Poop Pondering

Lauren Carruthers (University of Glasgow)

'Poop Pondering' is a game to teach the general public, mainly aimed at school children, about parasitic worm diseases focusing on schistosomiasis, ascariasis, hookworm and trichuriasis.


Participants have to fish out a plastic poo shape, covered in beads of different colours, used to represent different parasite eggs, using a fishing rod and nets. They have to work out which parasite species they have and how many of each, and then determine their infection intensity. Finally using weighing scales they have to work out their treatment schedule assuming the sample was their own, which is then dosed out as sweets (two different kinds in place of praziquantel and albendazole).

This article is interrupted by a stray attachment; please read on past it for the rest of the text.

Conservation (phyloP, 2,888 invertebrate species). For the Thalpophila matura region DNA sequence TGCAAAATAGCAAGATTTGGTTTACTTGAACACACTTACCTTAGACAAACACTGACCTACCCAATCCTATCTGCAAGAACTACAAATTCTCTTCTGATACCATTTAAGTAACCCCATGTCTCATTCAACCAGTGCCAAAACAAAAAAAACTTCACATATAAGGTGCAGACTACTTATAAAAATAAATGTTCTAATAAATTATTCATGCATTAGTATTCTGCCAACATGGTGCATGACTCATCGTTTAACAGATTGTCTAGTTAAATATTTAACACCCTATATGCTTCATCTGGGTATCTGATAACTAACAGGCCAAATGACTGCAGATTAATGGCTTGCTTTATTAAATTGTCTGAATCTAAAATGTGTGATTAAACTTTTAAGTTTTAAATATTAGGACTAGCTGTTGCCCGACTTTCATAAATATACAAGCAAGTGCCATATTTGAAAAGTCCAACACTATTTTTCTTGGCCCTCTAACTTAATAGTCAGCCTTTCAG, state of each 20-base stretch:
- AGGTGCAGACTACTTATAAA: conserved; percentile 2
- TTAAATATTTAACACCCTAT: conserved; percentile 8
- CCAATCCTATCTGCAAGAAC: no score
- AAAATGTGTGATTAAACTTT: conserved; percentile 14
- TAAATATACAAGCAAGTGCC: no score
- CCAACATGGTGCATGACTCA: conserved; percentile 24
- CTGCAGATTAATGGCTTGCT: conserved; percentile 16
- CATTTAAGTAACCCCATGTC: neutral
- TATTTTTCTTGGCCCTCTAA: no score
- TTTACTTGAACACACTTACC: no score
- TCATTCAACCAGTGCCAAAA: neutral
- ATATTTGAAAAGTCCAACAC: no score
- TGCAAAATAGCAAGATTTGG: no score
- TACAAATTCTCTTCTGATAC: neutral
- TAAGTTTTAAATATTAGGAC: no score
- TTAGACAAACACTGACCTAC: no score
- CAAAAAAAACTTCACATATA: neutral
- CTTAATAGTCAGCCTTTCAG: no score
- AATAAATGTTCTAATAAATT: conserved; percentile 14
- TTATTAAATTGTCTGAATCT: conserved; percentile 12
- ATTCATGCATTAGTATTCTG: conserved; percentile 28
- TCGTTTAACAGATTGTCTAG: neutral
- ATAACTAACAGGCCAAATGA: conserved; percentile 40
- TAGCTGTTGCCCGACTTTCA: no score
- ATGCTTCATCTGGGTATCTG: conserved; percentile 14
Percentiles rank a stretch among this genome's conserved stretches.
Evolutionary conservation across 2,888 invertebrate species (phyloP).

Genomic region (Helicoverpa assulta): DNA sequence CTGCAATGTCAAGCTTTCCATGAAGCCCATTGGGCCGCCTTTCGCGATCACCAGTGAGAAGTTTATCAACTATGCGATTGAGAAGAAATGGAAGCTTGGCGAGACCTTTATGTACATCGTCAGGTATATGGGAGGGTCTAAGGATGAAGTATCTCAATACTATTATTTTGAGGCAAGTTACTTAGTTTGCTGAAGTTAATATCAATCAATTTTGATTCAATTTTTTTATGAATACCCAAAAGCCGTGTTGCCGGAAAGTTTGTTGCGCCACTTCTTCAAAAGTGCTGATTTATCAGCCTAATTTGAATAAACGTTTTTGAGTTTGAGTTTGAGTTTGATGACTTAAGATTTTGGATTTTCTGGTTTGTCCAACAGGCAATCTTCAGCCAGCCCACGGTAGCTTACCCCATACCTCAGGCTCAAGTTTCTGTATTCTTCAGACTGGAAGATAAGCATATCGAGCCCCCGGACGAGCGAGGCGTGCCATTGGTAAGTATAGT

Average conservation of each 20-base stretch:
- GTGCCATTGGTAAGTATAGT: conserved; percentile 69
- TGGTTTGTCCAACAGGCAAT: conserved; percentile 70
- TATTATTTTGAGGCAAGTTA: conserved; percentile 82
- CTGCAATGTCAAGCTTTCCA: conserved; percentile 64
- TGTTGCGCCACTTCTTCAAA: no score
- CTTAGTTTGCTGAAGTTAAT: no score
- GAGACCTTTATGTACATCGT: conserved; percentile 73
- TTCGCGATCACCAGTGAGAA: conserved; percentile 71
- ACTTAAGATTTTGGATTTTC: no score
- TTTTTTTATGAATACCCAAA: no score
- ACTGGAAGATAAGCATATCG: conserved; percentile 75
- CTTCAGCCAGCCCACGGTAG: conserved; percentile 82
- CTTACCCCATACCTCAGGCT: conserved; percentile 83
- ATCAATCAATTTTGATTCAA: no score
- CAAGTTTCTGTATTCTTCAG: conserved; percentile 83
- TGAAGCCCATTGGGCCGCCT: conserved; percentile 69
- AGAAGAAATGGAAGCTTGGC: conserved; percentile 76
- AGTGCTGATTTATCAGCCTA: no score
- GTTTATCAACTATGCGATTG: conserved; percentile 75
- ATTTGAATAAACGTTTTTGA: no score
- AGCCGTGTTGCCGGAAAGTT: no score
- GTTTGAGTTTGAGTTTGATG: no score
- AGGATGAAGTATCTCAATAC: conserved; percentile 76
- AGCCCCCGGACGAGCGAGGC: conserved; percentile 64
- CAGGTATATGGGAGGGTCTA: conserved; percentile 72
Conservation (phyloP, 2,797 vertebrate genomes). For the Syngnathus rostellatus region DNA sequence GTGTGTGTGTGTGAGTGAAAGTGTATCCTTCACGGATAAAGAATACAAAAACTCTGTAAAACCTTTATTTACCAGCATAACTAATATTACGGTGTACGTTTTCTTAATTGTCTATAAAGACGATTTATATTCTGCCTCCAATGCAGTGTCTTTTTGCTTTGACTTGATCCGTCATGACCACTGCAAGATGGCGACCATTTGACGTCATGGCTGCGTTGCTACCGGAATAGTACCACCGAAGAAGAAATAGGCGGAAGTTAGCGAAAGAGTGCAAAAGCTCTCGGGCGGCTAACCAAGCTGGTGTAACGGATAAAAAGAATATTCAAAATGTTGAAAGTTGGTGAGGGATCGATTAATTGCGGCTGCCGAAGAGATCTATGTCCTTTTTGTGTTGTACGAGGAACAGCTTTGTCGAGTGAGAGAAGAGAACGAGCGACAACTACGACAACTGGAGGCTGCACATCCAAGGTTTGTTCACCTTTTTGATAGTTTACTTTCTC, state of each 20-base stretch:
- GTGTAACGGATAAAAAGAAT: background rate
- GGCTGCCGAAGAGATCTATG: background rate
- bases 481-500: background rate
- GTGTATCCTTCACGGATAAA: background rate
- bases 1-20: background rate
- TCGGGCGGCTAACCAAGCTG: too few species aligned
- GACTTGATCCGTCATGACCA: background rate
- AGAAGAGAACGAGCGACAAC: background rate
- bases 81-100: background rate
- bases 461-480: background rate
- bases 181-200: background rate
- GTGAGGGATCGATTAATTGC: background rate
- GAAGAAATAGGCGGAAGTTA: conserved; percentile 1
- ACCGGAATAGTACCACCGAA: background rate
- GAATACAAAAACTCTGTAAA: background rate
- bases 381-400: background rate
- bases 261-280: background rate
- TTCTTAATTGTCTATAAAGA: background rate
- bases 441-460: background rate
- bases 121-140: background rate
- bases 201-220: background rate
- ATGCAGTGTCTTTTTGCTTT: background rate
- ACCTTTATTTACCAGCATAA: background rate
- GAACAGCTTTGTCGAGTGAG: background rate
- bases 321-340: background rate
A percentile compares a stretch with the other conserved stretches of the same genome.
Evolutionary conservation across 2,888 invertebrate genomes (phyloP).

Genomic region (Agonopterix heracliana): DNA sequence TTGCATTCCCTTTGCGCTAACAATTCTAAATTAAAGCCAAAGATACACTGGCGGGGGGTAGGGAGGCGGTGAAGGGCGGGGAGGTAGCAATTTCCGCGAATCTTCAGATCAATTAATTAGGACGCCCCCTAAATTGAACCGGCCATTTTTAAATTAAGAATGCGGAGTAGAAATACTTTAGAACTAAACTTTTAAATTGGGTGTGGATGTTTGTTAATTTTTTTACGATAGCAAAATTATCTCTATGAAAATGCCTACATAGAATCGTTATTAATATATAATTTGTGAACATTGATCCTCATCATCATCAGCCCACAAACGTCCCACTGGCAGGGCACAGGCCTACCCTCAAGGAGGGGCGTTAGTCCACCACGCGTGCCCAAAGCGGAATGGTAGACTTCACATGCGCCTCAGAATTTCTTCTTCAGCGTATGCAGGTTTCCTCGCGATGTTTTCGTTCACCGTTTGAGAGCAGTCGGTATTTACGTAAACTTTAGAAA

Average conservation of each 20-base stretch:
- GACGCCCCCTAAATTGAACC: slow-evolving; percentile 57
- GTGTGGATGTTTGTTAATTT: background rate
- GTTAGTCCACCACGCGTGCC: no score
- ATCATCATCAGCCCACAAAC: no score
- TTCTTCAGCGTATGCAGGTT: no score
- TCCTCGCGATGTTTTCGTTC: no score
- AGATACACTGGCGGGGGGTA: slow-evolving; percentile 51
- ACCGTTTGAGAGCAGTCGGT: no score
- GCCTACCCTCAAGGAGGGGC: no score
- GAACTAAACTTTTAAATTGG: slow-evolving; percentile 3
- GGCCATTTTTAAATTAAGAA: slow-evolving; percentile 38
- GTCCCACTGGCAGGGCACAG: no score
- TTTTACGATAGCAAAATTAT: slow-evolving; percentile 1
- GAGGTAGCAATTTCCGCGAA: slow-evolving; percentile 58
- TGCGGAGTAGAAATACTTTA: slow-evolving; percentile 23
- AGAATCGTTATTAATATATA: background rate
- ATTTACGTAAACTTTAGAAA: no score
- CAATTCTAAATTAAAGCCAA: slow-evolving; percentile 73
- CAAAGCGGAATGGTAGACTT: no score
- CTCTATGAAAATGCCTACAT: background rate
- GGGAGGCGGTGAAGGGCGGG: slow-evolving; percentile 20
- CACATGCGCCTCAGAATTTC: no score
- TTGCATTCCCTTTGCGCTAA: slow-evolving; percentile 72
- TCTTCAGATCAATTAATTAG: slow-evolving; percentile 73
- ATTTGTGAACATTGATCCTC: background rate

The game uses the actual numbers that are used to determine infection intensity and treatment dose in the field. It can be simplified for younger participants. As well as teaching children about NTDs it also challenges them at maths, problem solving and fishing dexterity.


Cardboard poo masks have also been created so the participants can get a selfie of themselves doing the activity (there are happy uninfected poos and sad infected poo shaped masks).


It has already been on 3 public engagement outings and trialed several times by PhD students. It will also showcase at the upcoming Middle of Scotland and Glasgow Science Festivals and hopefully many more events.